The Enemy Among Us
August 2009

by David Bathgate

Specialist Justin Coleman drew his last breath in a cornfield on the 24th of July, 2009, in sight of the Afghan border with Pakistan. He was 21.

© David Bathgate/Corbis
Troops from Charlie Company, U.S. Army 10th Mountain Division, clear buildings in the town of Barg-e Matal, Nuristan province.
Assigned to the U.S. Army's 10th Mountain Division, 1st Battalion, 32nd Infantry Regiment, 3rd Brigade Combat Team, the objective Coleman shared with his unit was straightforward and clear – hold and secure Nuristan's largest town of Barg-e Matal, so that a free presidential election can take place in the province on August 20.

His was the second military casualty suffered in nearly as many weeks here. The first came when U.S. and Afghan National Army troops wrestled the town back from Taliban hands holding it tight since early July.

My embed with Charlie Company began with a nighttime helicopter landing in a marshy field and a climb to Firebase Lindstrom, a hilltop collection of mud-and-timber rooms occupied and named in honor of the first American soldier to fall during this mission on the 14th of that month.

© David Bathgate/Corbis
A suspected Taliban spy is held and blindfolded at Firebase Lindstrom, Barg-e Matal, in Nuristan province, Afghanistan.
For the next 10 days I watched daily life of soldiers and locals unfold, took cover from incoming fire, went on patrols and listened vicariously to intelligence gleaned from radio chatter between Taliban fighters led by their notorious commander, Abdul Rahman. His goal was to maneuver a re-take of the town. Charlie Company was here to make certain that didn't happen. The game was one of cat-and-mouse.

As Charlie Company held its middle ground and insurgents that on high, a third but modest element of U.S. Army Rangers and Afghan National Army troops occupied the District Center down low, near the center of a mostly deserted town.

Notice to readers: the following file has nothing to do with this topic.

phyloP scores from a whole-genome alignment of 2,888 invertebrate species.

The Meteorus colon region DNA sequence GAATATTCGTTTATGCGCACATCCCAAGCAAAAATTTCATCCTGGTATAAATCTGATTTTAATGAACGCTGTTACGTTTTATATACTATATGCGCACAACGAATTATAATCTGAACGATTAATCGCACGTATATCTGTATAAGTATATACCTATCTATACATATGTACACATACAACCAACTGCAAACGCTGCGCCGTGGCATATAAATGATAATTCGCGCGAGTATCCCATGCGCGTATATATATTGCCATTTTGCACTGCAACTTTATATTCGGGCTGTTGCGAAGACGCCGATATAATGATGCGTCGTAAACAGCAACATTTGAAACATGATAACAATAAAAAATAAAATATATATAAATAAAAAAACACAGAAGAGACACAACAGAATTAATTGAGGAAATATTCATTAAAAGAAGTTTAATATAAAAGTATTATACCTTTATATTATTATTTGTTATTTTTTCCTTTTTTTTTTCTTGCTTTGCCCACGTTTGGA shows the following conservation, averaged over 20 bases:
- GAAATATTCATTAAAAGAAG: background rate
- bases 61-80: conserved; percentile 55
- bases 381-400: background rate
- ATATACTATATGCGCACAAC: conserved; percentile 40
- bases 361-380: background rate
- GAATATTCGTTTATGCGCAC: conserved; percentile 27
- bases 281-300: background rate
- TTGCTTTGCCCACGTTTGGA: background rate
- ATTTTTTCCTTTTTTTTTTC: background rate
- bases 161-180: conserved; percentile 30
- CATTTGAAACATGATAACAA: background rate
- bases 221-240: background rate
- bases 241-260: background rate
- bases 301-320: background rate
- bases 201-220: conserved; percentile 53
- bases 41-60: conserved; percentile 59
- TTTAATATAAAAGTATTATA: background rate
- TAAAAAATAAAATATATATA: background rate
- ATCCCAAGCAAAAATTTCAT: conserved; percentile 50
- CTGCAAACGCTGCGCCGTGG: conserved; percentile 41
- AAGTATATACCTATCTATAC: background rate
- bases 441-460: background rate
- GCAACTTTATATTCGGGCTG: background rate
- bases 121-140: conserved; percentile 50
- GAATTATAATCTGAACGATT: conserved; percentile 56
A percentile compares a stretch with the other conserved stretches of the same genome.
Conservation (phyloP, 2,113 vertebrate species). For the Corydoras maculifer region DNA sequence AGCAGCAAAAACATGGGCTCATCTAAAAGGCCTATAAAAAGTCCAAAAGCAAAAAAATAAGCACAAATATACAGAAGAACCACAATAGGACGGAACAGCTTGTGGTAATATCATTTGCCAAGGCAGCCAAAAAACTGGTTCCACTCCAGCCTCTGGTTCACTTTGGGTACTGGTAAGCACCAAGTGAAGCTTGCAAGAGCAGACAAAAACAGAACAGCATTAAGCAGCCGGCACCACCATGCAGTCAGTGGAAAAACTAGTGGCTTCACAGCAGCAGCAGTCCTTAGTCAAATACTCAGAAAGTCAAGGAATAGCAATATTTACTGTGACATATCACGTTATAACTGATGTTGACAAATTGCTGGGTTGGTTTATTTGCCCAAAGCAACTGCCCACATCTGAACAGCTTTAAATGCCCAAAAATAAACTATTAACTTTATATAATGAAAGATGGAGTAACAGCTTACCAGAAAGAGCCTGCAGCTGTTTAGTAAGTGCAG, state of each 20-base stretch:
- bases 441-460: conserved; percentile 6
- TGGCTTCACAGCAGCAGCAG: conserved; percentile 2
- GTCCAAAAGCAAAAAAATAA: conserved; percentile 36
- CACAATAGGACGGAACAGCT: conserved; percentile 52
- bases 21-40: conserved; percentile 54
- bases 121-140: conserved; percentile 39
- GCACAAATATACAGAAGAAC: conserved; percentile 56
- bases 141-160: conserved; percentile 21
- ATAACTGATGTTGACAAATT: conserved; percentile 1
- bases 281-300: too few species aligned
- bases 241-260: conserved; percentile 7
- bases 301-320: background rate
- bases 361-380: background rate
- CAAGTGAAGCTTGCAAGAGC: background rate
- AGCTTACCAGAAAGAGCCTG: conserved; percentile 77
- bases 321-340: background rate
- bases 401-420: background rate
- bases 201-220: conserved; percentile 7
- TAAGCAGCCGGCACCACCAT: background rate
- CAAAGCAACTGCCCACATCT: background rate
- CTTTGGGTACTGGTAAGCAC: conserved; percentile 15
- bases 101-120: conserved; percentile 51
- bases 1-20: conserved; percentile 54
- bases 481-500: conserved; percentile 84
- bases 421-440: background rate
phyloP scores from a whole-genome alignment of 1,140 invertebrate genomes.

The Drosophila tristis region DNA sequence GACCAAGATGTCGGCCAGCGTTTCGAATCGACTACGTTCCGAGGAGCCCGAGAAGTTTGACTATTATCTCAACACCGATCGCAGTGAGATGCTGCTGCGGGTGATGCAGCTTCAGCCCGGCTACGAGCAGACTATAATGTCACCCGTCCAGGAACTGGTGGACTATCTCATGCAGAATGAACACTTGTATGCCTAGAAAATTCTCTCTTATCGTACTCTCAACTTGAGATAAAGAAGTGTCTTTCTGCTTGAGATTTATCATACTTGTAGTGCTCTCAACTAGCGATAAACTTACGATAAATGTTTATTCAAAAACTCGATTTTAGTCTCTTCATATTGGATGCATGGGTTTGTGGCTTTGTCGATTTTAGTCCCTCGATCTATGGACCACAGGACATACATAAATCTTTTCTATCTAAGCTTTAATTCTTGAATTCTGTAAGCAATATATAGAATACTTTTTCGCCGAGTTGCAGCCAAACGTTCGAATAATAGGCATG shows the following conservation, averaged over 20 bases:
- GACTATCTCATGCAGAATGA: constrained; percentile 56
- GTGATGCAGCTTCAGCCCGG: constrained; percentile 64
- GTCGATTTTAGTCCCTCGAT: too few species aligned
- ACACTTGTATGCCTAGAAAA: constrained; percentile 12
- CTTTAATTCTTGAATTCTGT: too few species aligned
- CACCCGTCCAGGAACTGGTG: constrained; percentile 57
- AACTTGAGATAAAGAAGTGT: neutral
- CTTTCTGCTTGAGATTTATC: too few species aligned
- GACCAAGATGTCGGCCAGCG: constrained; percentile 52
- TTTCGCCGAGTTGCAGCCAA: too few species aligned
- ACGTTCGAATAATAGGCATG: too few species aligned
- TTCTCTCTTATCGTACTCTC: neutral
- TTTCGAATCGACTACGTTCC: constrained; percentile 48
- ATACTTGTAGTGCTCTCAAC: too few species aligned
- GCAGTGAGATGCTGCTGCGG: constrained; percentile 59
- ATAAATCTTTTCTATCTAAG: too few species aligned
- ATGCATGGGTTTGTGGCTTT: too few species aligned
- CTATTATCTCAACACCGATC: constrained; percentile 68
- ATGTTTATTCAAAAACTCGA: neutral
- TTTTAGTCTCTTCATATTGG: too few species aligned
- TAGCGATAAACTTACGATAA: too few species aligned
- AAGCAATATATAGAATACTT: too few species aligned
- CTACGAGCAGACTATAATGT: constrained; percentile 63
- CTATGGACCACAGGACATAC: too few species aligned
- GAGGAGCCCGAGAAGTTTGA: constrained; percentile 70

But it was on those steep mountainsides, immediately east and west of coalition positions, where the real battle was waged. The Taliban knew the terrain well and used it consistently to best advantage. Largely gone were the ragtag days of Mullah Omar. This was a crafty and strategically adept force, carved from the mold of Al-Qaida. Charlie Company had its work cut out for it.

© David Bathgate/Corbis
U.S. Army soldiers from Charlie Company, 10th Mountain Division, clear and secure buildings in the town of Barg-e Matal, Nuristan province, Afghanistan.
From crags, caves and rock shelters above and vacant buildings below, an organized contingent of enemy spotters watched and reported our every move. Using hand-held radios, they coordinated efforts and directed fire to our positions. Task complete, they swiftly moved away.

Locals encountered them too, sometimes walking freely in the streets of Barg-e Matal. They donned stolen and copied clothing of the Afghan National Police, Border Police and Afghan National Army. They fooled few of the locals, but blended well with their environment to unknowing U.S. eyes. Villagers told of the propaganda they spoke, talked of weapons concealed by draping Afghan shawls, and related stories of intimidation and promises of reprisal once the Americans leave the area.

Attacks with rocket-propelled grenades and small arms were nearly a daily occurrence during my stay at Firebase Lindstrom. They arrived roughly like clockwork at 8:30 in the morning, near dusk or sometimes both. Sometimes these were interspersed with a day of quiet. Sometimes fire came at night, but when it did, it was always without tracer fire, making its origin difficult to determine.

© David Bathgate/Corbis
Outgoing mortars shake Firebase Lindstrom at Barg-e Matal in Nuristan province, northeastern Afghanistan.